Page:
‘Work is the curse of the drinking classes’ (Oscar Wilde)
I have two passions in life, football and travel. Being a teacher enables me to indulge in both to a high extent, thanks to every weekend being free, and the thirteen weeks holiday a year. However, for one night in June, the perfect football ambience is shattered by the sound of over-enthusiastic clapping. Prize giving night was thrust upon us, on the same evening as the Germany v Italy semi-final.
There is a blessed feeling knowing that your passions do not fall agonisingly out of reach. Throughout the season, I go to watch my team home and away. Away games after work are all achievable, even if the next day sees more vacant than usual expression, thanks to the three hour drive back from an away defeat to Blackpool. A world without watching football creates a darkened sensation in the pit of my soul. If something magical exists that you are not a part of, then it is as stained as a politician’s conscience.
Last night, as I sat through subject prizes being awarded, as well as those individual prizes that only serve to build someone up to an unattainable standard, I began to contemplate. Should work be an enjoyable act, or should it always be viewed as a necessary means to a wider end? In any walk of life, opinions are divided. At my work, you can clearly distinguish between those who live for the job, and those who live and have a job. Often I hear of people working so hard that they spend their free time resting. The often churned out phrase about working to live rather than living to work instantly springs to mind.
Football, a product of the industrial revolution, has always identified itself as a truly working class sport. However, the terminology in itself needs examining. Football in England, for example, began as a sport that was occupied by factory owners and supported by factory workers. It was simply an extension to the production line, whilst creating the impression that it was the game for the masses. To draw the work parallel closer, can footballers merely treat the sport as a job?
In a game that impacts upon the emotions of so many via the actions of so few, should football players care more? Watching the recording of the game late last night, I found myself increasingly infuriated by Lukas Podolski. A man a year younger than me, and a man who has riches I will never hold, looked disinterested in a European Championship semi-final. Yet, there is a fine line between being disinterested and being unable to perform. On some days, we all want to succeed, but a barrier may be up. The salary doesn’t equate to an expectation that more is expected. If anything, how can millionaire footballers ever be truly motivated unless there is an intrinsic desire to succeed at all costs? At what stage, in any employment, does the realisation that it is merely a means to an end kick in, and life is happier?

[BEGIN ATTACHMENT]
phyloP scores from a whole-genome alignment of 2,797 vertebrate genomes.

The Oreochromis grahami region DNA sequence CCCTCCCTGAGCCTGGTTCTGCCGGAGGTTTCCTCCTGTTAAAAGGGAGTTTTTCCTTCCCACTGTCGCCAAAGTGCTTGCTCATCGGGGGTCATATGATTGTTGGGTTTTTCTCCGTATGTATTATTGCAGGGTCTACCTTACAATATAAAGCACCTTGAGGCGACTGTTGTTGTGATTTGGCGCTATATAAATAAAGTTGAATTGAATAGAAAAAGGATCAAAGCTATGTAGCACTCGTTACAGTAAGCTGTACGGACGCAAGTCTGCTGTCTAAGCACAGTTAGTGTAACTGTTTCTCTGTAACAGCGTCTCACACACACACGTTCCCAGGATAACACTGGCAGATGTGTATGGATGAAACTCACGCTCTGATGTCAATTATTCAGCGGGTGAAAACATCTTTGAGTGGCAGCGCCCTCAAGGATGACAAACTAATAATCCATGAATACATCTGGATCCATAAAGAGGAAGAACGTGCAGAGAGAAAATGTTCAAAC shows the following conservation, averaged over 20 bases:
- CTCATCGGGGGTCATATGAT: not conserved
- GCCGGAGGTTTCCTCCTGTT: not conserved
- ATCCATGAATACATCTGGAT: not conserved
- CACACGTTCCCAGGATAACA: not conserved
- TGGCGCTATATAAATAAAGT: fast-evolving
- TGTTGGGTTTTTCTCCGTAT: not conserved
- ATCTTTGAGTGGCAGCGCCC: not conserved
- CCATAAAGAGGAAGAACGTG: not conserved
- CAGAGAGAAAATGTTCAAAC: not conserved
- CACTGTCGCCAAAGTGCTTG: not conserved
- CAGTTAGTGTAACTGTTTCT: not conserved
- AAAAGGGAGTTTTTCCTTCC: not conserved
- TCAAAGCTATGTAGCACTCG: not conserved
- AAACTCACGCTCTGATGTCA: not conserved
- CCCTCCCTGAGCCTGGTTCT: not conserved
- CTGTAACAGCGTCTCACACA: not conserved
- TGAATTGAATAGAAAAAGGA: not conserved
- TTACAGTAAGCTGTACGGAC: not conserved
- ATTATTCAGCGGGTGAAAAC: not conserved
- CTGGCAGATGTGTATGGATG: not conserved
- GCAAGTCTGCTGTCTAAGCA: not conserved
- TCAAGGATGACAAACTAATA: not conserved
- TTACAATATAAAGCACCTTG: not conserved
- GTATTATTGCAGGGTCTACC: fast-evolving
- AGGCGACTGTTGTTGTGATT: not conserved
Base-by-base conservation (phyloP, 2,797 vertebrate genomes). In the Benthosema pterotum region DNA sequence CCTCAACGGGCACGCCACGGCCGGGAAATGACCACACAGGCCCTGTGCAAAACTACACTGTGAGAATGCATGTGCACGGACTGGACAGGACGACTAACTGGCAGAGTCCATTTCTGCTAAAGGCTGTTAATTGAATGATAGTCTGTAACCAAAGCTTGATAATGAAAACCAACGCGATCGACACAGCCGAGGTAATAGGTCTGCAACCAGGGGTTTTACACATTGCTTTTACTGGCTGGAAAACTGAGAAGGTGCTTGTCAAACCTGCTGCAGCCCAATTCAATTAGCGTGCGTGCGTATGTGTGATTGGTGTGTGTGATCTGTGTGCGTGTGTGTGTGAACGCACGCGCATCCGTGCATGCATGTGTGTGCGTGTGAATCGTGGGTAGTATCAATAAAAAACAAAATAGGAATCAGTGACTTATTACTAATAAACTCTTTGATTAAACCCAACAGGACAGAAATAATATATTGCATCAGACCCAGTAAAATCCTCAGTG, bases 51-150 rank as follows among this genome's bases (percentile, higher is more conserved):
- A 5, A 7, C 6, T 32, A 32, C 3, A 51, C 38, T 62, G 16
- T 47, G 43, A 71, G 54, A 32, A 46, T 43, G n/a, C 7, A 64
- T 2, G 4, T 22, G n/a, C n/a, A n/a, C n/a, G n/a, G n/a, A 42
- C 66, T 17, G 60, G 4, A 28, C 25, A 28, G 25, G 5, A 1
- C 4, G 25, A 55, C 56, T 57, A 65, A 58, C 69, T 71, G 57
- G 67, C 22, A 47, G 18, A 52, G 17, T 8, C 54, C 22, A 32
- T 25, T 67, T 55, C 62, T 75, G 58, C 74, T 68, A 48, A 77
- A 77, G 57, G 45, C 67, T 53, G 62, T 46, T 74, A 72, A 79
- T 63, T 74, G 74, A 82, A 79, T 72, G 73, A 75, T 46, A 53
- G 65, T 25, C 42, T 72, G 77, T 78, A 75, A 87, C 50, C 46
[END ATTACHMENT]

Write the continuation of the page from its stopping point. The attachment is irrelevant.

Of course, we expect our professional athletes to have a moral duty to rise above lethargy and apathy. So we should, too. It’s the cycle of being a slave to a modern wage. Most of my disposable income goes on supporting my team, so in turn I expect those players to play each match like their life was on the line. But, with the weight of expectation placed upon a person’s psyche, does this have a detrimental effect upon performance? It certainly seemed that way with Germany’s lacklustre display in Warsaw.
As I looked up to see the Global Lifetime Achievement Award being presented to a 14 year old boy, the notion of pressure and expectation struck once more. We are all burdened by a perceived idea of success, with some desperately deluding themselves that sucking up to someone in a higher echelon of power is gratifying rather than poisoning. In Euro 2012, the Italians, a team devoid of expectancy before the tournament, look like they are the most liberated. Life, as well as sport, should be fun. If it isn’t, how can the participants be anything other than society’s slaves?